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Whether we call it pitaya or dragon fruit, a reptilian resemblance can certainly be found to this pink or yellow skinned fruit that is becoming increasingly available even in the supermarket. However its scaly skin should not put us off because it hides a tender and juicy flesh with small black seeds and a kiwi-like texture. The taste is mild and better when the fruit is cold.
Native to Central America, this fruit comes from a species of cactus called hylocereus. Its nickname, dragon fruit, is actually a translation of the term used in several Southeast Asian languages to describe this fruit; it also probably refers to the plant that produces it, a plant that winds itself around tree trunks and whose intertwining resembles the sinuous shape of a dragon’s body. The same fruit is known in America by the name of “Pitahaya” or “Pitaya”.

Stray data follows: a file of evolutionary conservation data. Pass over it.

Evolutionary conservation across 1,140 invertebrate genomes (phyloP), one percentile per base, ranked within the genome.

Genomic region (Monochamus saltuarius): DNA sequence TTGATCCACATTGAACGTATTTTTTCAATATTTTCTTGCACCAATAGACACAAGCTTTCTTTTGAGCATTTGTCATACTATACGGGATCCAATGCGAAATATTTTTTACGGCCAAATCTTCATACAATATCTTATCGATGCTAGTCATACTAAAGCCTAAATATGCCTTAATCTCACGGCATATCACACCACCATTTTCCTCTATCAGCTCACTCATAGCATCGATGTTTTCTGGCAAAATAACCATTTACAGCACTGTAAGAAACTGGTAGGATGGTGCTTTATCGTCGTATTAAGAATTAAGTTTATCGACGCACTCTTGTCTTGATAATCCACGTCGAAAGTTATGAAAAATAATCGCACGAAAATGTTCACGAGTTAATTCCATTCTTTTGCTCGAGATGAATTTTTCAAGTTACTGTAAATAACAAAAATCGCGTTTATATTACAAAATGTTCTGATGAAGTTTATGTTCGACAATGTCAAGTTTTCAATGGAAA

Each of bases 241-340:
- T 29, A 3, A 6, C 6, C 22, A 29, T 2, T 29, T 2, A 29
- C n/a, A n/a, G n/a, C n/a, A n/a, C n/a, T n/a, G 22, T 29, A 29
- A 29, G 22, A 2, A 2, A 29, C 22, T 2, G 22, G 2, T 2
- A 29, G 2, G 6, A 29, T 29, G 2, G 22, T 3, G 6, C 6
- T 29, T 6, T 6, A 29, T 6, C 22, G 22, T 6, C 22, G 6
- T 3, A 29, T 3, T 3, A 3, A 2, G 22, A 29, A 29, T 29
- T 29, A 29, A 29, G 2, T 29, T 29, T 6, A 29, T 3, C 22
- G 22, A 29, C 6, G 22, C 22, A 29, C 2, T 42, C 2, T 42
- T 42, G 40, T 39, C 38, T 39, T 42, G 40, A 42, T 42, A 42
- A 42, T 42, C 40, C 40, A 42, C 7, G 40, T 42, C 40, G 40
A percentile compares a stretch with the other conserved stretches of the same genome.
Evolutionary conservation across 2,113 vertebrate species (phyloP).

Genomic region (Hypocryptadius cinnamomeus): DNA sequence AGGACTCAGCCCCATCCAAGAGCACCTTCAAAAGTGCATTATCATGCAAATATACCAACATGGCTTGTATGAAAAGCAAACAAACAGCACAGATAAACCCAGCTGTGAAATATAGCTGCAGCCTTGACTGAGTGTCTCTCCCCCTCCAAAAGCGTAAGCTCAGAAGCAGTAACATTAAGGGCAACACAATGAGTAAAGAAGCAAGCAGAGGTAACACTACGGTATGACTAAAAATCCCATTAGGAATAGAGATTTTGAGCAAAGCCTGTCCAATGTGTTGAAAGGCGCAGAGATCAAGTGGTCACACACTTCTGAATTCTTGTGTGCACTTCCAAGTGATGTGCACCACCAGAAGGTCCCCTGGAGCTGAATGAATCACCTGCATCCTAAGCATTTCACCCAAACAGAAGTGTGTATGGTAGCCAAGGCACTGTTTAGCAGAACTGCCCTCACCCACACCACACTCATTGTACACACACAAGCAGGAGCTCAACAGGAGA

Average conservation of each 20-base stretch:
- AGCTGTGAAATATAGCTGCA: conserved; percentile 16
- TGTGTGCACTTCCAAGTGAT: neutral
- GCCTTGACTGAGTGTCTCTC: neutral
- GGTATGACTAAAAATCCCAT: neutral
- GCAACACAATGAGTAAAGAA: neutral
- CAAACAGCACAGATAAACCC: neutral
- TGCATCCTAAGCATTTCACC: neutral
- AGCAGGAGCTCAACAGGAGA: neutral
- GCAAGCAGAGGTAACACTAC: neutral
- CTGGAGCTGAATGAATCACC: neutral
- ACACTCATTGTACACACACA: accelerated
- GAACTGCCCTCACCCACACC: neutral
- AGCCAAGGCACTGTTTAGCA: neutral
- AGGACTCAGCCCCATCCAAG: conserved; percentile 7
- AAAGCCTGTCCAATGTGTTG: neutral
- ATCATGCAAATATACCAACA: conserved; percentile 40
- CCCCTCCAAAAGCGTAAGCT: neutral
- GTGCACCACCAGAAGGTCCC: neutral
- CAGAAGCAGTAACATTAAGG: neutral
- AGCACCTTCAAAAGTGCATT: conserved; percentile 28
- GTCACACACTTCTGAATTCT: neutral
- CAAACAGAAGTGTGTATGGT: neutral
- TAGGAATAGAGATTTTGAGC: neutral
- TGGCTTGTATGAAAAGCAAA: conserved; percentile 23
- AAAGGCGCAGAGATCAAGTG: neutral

You should choose a bright coloured ripe fruit without spots, which feels slightly soft when pressed. Cut it lenghtwise with a sharp knife and scoop out the flesh with a spoon. Be careful not to eat the skin, as it is not edible. This fruit can be enjoyed as it is or in salads, sorbets or smoothies.
Originally published in the Journal de Montréal on March 29, 2014.